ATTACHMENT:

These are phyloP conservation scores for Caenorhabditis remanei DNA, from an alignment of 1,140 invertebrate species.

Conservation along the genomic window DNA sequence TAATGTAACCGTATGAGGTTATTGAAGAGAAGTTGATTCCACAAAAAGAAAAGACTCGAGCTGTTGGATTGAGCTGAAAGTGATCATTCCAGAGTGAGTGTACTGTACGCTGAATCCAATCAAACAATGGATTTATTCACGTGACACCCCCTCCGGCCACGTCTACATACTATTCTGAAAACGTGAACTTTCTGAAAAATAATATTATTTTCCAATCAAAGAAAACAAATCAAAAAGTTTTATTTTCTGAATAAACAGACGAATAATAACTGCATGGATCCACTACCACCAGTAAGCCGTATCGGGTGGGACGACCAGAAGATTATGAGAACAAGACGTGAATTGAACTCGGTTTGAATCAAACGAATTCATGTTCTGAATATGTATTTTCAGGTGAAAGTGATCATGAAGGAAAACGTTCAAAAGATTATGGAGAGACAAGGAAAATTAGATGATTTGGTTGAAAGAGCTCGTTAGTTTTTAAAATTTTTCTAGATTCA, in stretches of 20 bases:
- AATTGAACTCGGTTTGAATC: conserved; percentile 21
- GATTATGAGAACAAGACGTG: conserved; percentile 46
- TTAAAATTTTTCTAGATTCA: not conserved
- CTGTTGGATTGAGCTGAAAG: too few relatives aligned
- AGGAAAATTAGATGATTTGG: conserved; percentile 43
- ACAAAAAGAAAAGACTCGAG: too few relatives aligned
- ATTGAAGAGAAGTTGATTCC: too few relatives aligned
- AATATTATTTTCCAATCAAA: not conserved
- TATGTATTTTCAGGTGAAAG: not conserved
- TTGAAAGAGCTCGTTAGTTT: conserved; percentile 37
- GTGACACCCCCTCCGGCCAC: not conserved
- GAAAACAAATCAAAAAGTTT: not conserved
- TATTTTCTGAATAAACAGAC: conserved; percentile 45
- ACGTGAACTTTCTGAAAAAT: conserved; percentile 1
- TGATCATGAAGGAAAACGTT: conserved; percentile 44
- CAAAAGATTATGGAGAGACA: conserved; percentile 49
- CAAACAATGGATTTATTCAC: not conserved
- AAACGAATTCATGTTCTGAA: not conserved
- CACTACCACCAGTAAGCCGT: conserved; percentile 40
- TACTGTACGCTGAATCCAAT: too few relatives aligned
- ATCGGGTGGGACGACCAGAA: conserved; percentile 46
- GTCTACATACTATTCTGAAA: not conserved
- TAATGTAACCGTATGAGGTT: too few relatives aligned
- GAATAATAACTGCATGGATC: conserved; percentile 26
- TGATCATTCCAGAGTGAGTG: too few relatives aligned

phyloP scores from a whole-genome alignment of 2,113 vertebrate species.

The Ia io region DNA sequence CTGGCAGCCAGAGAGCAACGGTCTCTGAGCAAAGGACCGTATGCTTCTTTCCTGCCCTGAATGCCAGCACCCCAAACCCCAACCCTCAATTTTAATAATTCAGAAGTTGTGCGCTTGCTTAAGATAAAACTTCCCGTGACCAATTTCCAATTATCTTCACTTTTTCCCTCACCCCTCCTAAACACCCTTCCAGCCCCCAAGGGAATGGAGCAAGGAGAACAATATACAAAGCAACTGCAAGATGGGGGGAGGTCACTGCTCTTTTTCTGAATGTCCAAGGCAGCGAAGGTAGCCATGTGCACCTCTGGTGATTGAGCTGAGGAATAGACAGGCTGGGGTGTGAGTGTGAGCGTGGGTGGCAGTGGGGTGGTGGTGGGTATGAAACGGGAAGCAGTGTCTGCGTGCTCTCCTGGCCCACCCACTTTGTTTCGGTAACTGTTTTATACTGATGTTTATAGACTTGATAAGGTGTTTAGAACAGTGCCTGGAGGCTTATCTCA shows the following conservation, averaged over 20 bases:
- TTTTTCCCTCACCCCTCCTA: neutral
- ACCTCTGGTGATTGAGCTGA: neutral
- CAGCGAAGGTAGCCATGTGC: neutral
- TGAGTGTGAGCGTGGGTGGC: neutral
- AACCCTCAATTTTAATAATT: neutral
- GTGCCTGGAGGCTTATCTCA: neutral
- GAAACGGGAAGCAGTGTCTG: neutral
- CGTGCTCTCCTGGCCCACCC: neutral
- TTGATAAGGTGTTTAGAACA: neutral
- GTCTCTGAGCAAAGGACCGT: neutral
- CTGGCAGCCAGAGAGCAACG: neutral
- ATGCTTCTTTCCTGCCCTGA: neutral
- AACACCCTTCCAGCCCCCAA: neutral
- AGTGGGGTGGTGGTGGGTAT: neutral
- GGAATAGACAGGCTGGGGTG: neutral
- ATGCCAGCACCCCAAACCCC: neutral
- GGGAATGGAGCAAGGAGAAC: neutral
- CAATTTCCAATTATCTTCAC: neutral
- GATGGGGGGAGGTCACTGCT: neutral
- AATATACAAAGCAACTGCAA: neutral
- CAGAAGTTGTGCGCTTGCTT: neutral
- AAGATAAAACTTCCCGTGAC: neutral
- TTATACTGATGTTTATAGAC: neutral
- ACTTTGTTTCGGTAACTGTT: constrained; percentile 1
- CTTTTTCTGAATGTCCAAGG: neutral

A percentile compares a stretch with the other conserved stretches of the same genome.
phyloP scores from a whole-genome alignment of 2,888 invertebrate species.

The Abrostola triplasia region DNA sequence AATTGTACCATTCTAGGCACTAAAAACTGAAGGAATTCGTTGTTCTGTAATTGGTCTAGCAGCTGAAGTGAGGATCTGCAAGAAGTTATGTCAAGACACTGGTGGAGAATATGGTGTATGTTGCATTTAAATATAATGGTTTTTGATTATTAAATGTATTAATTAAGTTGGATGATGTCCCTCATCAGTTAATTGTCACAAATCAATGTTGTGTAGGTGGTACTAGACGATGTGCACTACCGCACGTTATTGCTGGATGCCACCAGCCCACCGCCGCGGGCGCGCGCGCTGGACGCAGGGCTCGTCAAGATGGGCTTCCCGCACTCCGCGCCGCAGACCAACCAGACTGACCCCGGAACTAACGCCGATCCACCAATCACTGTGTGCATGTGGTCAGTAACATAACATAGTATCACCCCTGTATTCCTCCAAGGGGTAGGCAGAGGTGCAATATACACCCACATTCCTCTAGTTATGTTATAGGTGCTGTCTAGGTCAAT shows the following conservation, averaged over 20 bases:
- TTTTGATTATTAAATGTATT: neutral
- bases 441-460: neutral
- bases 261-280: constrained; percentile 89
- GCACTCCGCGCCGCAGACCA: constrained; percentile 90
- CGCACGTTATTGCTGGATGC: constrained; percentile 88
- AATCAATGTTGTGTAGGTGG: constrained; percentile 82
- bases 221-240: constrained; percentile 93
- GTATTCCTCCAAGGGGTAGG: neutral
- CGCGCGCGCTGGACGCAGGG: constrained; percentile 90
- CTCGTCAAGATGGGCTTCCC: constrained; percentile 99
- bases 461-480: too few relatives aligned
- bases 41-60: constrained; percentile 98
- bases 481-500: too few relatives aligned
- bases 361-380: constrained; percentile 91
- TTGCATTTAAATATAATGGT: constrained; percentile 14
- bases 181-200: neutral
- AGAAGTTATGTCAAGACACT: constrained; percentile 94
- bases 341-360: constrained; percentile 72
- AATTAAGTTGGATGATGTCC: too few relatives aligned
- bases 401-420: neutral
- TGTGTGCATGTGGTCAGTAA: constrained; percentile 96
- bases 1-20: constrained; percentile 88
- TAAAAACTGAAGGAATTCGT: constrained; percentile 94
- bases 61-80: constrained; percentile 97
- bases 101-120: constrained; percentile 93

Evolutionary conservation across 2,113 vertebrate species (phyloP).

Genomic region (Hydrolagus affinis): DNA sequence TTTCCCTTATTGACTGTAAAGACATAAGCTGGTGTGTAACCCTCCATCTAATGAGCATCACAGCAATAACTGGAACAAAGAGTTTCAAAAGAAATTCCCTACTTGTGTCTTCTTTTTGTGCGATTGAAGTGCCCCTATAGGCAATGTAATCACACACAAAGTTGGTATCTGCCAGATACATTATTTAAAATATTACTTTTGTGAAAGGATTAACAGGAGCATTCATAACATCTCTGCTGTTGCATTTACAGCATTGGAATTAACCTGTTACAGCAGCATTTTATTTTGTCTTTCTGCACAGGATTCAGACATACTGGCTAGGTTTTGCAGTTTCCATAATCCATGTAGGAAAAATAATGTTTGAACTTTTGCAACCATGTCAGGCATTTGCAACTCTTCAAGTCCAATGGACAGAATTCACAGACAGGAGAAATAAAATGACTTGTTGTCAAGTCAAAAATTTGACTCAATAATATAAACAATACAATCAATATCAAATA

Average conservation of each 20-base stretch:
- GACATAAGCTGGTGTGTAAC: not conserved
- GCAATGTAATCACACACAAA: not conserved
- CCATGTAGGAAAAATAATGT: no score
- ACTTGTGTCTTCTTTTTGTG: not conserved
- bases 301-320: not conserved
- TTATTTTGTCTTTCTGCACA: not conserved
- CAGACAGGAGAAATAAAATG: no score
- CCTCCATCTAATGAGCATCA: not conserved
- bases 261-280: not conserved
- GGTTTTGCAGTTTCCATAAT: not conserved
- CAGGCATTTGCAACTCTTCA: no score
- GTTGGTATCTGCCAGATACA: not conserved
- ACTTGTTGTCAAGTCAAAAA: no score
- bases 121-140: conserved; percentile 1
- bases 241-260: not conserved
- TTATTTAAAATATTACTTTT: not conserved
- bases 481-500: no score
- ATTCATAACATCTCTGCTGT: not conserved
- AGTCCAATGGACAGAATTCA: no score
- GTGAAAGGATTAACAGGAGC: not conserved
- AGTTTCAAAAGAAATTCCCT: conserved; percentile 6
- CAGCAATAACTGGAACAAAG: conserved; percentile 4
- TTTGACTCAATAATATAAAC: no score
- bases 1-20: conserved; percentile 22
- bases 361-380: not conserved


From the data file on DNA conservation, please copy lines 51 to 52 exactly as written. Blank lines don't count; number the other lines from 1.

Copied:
- AAGATAAAACTTCCCGTGAC: neutral
- TTATACTGATGTTTATAGAC: neutral